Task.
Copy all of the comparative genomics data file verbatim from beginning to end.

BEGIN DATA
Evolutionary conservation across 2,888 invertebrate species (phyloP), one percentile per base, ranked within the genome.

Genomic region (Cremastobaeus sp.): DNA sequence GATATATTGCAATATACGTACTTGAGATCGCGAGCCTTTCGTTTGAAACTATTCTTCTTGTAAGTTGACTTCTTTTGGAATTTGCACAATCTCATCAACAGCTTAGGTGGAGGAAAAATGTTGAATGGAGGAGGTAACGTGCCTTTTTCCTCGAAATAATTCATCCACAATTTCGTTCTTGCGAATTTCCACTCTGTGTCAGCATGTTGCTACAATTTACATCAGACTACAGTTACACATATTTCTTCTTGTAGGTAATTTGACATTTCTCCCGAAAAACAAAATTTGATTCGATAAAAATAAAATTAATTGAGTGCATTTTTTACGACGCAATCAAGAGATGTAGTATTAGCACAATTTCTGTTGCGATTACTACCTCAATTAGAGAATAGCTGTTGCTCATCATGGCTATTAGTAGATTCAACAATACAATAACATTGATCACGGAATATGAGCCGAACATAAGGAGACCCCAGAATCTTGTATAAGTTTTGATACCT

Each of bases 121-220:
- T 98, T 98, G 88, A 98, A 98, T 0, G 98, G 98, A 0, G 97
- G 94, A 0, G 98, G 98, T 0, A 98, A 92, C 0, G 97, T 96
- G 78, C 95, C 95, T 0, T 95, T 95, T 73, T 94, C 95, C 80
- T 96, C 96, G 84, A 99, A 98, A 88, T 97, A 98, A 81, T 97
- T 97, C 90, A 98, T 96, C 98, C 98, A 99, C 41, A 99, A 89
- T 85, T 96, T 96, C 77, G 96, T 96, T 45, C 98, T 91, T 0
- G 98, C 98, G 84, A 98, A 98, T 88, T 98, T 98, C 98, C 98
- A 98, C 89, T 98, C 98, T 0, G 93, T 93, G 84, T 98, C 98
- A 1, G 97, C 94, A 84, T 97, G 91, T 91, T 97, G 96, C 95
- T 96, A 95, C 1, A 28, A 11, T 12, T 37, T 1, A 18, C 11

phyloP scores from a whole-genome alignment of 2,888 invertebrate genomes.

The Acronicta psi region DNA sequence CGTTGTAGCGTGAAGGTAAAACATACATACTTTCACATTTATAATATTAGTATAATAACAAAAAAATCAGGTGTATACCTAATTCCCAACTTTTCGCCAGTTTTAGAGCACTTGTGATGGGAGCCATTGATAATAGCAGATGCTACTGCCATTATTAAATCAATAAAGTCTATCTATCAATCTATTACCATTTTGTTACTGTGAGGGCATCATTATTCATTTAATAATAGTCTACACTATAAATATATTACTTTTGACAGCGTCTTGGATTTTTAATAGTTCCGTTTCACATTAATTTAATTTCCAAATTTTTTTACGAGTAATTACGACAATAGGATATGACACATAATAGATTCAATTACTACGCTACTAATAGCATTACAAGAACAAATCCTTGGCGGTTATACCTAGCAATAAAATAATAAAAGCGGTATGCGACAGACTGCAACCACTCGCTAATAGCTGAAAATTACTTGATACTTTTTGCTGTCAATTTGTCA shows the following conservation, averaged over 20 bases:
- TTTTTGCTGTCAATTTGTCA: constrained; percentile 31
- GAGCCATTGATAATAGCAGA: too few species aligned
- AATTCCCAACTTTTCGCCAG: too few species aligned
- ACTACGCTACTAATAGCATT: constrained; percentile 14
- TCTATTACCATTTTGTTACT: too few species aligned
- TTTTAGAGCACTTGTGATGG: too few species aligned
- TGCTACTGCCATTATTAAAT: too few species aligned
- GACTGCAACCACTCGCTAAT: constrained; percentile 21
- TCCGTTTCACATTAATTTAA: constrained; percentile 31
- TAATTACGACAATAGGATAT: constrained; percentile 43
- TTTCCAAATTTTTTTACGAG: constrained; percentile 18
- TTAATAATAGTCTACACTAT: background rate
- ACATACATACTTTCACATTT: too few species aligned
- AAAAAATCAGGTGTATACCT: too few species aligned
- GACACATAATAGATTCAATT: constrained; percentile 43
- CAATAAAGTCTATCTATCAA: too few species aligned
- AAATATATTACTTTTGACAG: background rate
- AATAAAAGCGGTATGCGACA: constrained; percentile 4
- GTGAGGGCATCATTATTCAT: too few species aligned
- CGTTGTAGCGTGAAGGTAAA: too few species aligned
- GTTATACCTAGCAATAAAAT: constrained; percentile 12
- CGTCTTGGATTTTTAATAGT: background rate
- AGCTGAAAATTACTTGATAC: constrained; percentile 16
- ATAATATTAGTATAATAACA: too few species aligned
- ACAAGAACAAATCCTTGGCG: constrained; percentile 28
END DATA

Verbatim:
Evolutionary conservation across 2,888 invertebrate species (phyloP), one percentile per base, ranked within the genome.

Genomic region (Cremastobaeus sp.): DNA sequence GATATATTGCAATATACGTACTTGAGATCGCGAGCCTTTCGTTTGAAACTATTCTTCTTGTAAGTTGACTTCTTTTGGAATTTGCACAATCTCATCAACAGCTTAGGTGGAGGAAAAATGTTGAATGGAGGAGGTAACGTGCCTTTTTCCTCGAAATAATTCATCCACAATTTCGTTCTTGCGAATTTCCACTCTGTGTCAGCATGTTGCTACAATTTACATCAGACTACAGTTACACATATTTCTTCTTGTAGGTAATTTGACATTTCTCCCGAAAAACAAAATTTGATTCGATAAAAATAAAATTAATTGAGTGCATTTTTTACGACGCAATCAAGAGATGTAGTATTAGCACAATTTCTGTTGCGATTACTACCTCAATTAGAGAATAGCTGTTGCTCATCATGGCTATTAGTAGATTCAACAATACAATAACATTGATCACGGAATATGAGCCGAACATAAGGAGACCCCAGAATCTTGTATAAGTTTTGATACCT

Each of bases 121-220:
- T 98, T 98, G 88, A 98, A 98, T 0, G 98, G 98, A 0, G 97
- G 94, A 0, G 98, G 98, T 0, A 98, A 92, C 0, G 97, T 96
- G 78, C 95, C 95, T 0, T 95, T 95, T 73, T 94, C 95, C 80
- T 96, C 96, G 84, A 99, A 98, A 88, T 97, A 98, A 81, T 97
- T 97, C 90, A 98, T 96, C 98, C 98, A 99, C 41, A 99, A 89
- T 85, T 96, T 96, C 77, G 96, T 96, T 45, C 98, T 91, T 0
- G 98, C 98, G 84, A 98, A 98, T 88, T 98, T 98, C 98, C 98
- A 98, C 89, T 98, C 98, T 0, G 93, T 93, G 84, T 98, C 98
- A 1, G 97, C 94, A 84, T 97, G 91, T 91, T 97, G 96, C 95
- T 96, A 95, C 1, A 28, A 11, T 12, T 37, T 1, A 18, C 11

phyloP scores from a whole-genome alignment of 2,888 invertebrate genomes.

The Acronicta psi region DNA sequence CGTTGTAGCGTGAAGGTAAAACATACATACTTTCACATTTATAATATTAGTATAATAACAAAAAAATCAGGTGTATACCTAATTCCCAACTTTTCGCCAGTTTTAGAGCACTTGTGATGGGAGCCATTGATAATAGCAGATGCTACTGCCATTATTAAATCAATAAAGTCTATCTATCAATCTATTACCATTTTGTTACTGTGAGGGCATCATTATTCATTTAATAATAGTCTACACTATAAATATATTACTTTTGACAGCGTCTTGGATTTTTAATAGTTCCGTTTCACATTAATTTAATTTCCAAATTTTTTTACGAGTAATTACGACAATAGGATATGACACATAATAGATTCAATTACTACGCTACTAATAGCATTACAAGAACAAATCCTTGGCGGTTATACCTAGCAATAAAATAATAAAAGCGGTATGCGACAGACTGCAACCACTCGCTAATAGCTGAAAATTACTTGATACTTTTTGCTGTCAATTTGTCA shows the following conservation, averaged over 20 bases:
- TTTTTGCTGTCAATTTGTCA: constrained; percentile 31
- GAGCCATTGATAATAGCAGA: too few species aligned
- AATTCCCAACTTTTCGCCAG: too few species aligned
- ACTACGCTACTAATAGCATT: constrained; percentile 14
- TCTATTACCATTTTGTTACT: too few species aligned
- TTTTAGAGCACTTGTGATGG: too few species aligned
- TGCTACTGCCATTATTAAAT: too few species aligned
- GACTGCAACCACTCGCTAAT: constrained; percentile 21
- TCCGTTTCACATTAATTTAA: constrained; percentile 31
- TAATTACGACAATAGGATAT: constrained; percentile 43
- TTTCCAAATTTTTTTACGAG: constrained; percentile 18
- TTAATAATAGTCTACACTAT: background rate
- ACATACATACTTTCACATTT: too few species aligned
- AAAAAATCAGGTGTATACCT: too few species aligned
- GACACATAATAGATTCAATT: constrained; percentile 43
- CAATAAAGTCTATCTATCAA: too few species aligned
- AAATATATTACTTTTGACAG: background rate
- AATAAAAGCGGTATGCGACA: constrained; percentile 4
- GTGAGGGCATCATTATTCAT: too few species aligned
- CGTTGTAGCGTGAAGGTAAA: too few species aligned
- GTTATACCTAGCAATAAAAT: constrained; percentile 12
- CGTCTTGGATTTTTAATAGT: background rate
- AGCTGAAAATTACTTGATAC: constrained; percentile 16
- ATAATATTAGTATAATAACA: too few species aligned
- ACAAGAACAAATCCTTGGCG: constrained; percentile 28